Institute for War and Peace Reporting | Giving Voice, Driving Change
Taleban Own Up to IMU
The Taleban movement in Afghanistan has admitted Islamic Movement of Uzbekistan, IMU, leaders are sheltering in areas under Kabul's control.
Uzbek Foreign Minister Abdulaziz Kamilov said the admission had come during talks with Taleban representatives in Islamabad, Pakistan, but added the Afghans were refusing to hand over the suspects to Tashkent.
The Uzbek government has blamed IMU for bombings in Tashkent in February 1999 and armed incursions into the country in November 1999 and August 2000.
Two IMU leaders, Takhir Yuldash and Juma Namangani, both believed to be in Afghanistan, were sentenced to death in absentia by an Uzbek court for their alleged involvement in the attacks.
Despite the Taleban's refusal to extradite the IMU leaders, Kamilov said Uzbekistan would maintain ambassadorial level contact with the Taleban, but would keep up pressure on the organisation to end the activities of anti-Uzbek government forces and "various bandit groups" operating out of Afghanistan territory.
"So far we haven't had any concrete promises on the issue from Taleban," Kamilov conceded.
The minister said the Taleban had adopted an "incomprehensible" position on the issue of the IMU leaders.
"They say that according to Afghan traditions these people are guests and that the Taleban authorities therefore can't take any action whatsoever," Kamilov said. "Well, we can't take that seriously and will continue to apply pressure to ensure no threat to Uzbekistan comes from Afghanistan."
The minister added that should Afghanistan guarantee to eliminate security threats to Uzbekistan, "then we will be ready to develop good-neighbourly, two-way relations with Afghanistan."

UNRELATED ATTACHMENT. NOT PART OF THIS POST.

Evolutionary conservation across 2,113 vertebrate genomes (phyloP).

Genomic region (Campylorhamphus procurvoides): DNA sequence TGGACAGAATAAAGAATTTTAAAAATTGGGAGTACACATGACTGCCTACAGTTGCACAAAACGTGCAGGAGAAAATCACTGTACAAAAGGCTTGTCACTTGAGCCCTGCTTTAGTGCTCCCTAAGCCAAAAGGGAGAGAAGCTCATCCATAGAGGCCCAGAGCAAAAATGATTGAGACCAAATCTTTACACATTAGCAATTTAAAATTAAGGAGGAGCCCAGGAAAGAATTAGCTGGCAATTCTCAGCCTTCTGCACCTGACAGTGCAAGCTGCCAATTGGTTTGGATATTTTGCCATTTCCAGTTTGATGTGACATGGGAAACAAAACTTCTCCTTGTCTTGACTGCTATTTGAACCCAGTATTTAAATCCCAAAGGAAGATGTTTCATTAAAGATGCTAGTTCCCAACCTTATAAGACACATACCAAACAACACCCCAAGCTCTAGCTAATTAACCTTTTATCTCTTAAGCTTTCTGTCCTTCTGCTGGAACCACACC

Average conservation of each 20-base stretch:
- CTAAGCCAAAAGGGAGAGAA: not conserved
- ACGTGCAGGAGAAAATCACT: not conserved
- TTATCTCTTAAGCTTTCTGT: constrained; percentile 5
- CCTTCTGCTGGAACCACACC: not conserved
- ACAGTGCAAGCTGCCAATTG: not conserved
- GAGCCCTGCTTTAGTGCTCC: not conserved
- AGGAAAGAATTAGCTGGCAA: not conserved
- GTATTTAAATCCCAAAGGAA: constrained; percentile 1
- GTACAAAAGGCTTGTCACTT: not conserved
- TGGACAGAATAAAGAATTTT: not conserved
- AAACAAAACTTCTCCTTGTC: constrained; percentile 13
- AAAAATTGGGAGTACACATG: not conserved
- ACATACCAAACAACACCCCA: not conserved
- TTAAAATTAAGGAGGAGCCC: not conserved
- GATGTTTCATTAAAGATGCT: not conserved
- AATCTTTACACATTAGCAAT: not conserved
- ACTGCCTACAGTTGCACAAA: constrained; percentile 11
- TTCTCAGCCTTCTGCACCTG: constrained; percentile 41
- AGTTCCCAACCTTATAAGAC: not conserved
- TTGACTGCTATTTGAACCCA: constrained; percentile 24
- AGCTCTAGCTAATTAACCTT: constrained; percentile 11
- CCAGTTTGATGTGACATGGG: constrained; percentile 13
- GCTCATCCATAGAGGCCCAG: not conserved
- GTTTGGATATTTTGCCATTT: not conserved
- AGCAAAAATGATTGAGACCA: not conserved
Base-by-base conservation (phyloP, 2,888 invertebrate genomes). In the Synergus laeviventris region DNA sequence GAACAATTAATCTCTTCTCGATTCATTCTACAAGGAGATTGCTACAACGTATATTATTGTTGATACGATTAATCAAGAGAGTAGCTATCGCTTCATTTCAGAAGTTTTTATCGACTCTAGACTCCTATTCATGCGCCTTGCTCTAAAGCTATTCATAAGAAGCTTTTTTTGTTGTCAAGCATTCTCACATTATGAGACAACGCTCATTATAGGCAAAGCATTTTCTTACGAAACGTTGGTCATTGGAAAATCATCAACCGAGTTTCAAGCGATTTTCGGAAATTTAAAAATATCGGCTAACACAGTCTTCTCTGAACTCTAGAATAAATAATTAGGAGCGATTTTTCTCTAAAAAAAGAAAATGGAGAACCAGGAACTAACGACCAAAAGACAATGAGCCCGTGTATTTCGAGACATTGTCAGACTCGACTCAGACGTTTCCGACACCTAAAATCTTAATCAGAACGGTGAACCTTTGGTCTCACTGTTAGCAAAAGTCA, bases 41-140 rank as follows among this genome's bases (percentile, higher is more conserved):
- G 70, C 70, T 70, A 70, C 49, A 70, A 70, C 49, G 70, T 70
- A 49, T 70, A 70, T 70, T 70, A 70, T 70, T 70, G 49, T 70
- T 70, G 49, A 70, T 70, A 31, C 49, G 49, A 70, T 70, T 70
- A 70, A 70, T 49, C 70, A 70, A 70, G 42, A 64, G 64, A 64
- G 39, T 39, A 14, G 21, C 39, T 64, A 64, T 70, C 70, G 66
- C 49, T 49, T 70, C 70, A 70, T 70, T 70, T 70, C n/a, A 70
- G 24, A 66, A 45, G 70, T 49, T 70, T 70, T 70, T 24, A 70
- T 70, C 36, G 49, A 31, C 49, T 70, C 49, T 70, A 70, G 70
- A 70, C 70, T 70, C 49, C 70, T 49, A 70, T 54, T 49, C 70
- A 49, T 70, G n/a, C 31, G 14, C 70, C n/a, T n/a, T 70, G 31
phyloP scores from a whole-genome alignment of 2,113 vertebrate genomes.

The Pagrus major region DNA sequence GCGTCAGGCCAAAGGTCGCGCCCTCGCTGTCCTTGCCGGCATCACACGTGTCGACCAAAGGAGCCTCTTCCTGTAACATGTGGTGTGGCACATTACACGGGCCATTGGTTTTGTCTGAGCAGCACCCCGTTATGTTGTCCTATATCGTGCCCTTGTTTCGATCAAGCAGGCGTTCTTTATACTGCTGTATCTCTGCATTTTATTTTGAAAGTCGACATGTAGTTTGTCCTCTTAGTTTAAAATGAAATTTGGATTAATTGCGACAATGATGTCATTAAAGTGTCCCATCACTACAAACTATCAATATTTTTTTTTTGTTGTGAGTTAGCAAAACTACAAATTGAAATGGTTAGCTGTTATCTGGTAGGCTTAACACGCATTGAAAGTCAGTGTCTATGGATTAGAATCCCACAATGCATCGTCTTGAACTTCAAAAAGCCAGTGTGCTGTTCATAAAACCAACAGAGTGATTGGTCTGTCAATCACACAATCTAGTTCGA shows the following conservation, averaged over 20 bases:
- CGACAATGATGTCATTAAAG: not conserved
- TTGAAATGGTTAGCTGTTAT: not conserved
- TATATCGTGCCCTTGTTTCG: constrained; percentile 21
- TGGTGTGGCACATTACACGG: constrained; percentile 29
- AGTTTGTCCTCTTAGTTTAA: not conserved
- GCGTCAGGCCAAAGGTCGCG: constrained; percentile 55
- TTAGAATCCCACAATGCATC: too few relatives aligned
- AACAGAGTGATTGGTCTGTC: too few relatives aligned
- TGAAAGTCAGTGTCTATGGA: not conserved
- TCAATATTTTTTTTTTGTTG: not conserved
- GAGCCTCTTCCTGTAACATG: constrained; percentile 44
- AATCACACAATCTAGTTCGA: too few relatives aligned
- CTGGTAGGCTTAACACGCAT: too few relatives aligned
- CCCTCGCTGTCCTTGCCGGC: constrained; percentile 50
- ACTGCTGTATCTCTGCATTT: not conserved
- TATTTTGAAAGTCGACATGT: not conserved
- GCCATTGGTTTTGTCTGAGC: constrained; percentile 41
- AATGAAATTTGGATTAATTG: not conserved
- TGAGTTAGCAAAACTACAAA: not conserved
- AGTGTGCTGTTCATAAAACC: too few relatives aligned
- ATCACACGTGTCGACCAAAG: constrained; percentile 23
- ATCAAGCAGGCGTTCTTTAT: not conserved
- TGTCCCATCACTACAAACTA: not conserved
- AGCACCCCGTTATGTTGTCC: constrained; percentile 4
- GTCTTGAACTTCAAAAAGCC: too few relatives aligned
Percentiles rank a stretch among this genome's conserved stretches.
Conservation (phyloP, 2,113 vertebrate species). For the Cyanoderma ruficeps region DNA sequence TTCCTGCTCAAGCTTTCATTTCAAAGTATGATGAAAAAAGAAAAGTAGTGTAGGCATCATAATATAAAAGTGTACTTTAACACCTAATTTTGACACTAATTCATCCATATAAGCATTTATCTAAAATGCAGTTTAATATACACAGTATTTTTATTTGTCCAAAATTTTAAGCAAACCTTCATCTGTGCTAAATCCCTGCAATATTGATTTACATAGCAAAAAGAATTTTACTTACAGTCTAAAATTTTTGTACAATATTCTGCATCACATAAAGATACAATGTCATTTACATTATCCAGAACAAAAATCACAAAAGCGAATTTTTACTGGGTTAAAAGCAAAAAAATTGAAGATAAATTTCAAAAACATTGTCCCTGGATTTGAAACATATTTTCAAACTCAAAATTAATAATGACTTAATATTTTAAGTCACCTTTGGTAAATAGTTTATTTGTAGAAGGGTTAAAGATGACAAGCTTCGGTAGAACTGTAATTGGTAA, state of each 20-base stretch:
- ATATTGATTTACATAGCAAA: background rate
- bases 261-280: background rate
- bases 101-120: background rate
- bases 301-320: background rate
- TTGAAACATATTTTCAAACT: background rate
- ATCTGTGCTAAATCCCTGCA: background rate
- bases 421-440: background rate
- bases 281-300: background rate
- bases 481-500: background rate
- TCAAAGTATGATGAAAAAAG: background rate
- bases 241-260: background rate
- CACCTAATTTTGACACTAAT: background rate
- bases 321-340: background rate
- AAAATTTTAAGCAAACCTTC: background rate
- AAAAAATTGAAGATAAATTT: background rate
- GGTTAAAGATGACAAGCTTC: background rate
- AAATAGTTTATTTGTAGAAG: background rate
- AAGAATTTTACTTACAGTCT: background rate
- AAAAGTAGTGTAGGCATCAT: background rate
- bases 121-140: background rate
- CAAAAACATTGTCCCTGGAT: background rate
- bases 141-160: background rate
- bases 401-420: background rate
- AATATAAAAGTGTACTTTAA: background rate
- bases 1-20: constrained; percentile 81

Mir-Akbar Rakhmankulov, Uzbek National Security Council Secretary, believes the IMU's goals are limited to destabilising the region as a whole.
"We are not expecting any major military operations from them," Rakhmankulov said. "It's these very groups which are the largest organisers of drugs trafficking."
According to Uzbek officials the organisation consists of small irregular units and sub-units, capable of sabotage actions and "terrorist" strikes.
"The IMU is capable of carrying out sabotage actions and terrorist actions on the territory of Uzbekistan, but does not present a major threat in the way that the mass media in certain countries have reported, with claims that Uzbekistan stands on the brink of war, " Rakhmankulov said.
This statement was made in response to media reports and official comments, especially in the Russian and Kazak media, warning of possible IMU offensives extending as far as Kazakstan.
Tashkent believes these warnings are exaggerated. Officials say they have more to do with Russian and Kazak national interests, than any real threat posed by the IMU.
A report in the Russian daily Izvestia, for example, claimed Tashkent was planning to allow the United States to launch air strikes against Osama bin Laden from Uzbek territory. Bin Laden, blamed by the US for several bomb attacks, is based in Afghanistan.
"We haven't had any such discussions on this subject with anybody and we consider such a publication to be a clear case of provocation aimed at complicating relations between the countries mentioned, and first and foremost at complicating relations between the USA and Uzbekistan," said Rakhmankulov.
Both Moscow and Astana are pushing for a so-called regional "rapid reaction force" and various anti-terrorist centres within the framework of the Commonwealth of Independent States, CIS. They want all the Central Asian republics to contribute.
Uzbekistan left the CIS Collective Security Treaty in January 1999, a move which angered Moscow and other CIS states. Russia and Kazakstan would like to see Uzbekistan join once again into a unified military formation, thereby limiting Tashkent's room to manoeuvre independently on security issues.
By heightening the atmosphere of tension in the region Russia also stands to gain from any resultant increase in arms expenditure. Uzbekistan is already engaged in over 20 joint military projects with Russia, and as Uzbek President Islam Karimov once said, "Russia does do it for free we are paying for it."
Galima Bukharbaeva is IWPR's Project Editor in Tashkent.
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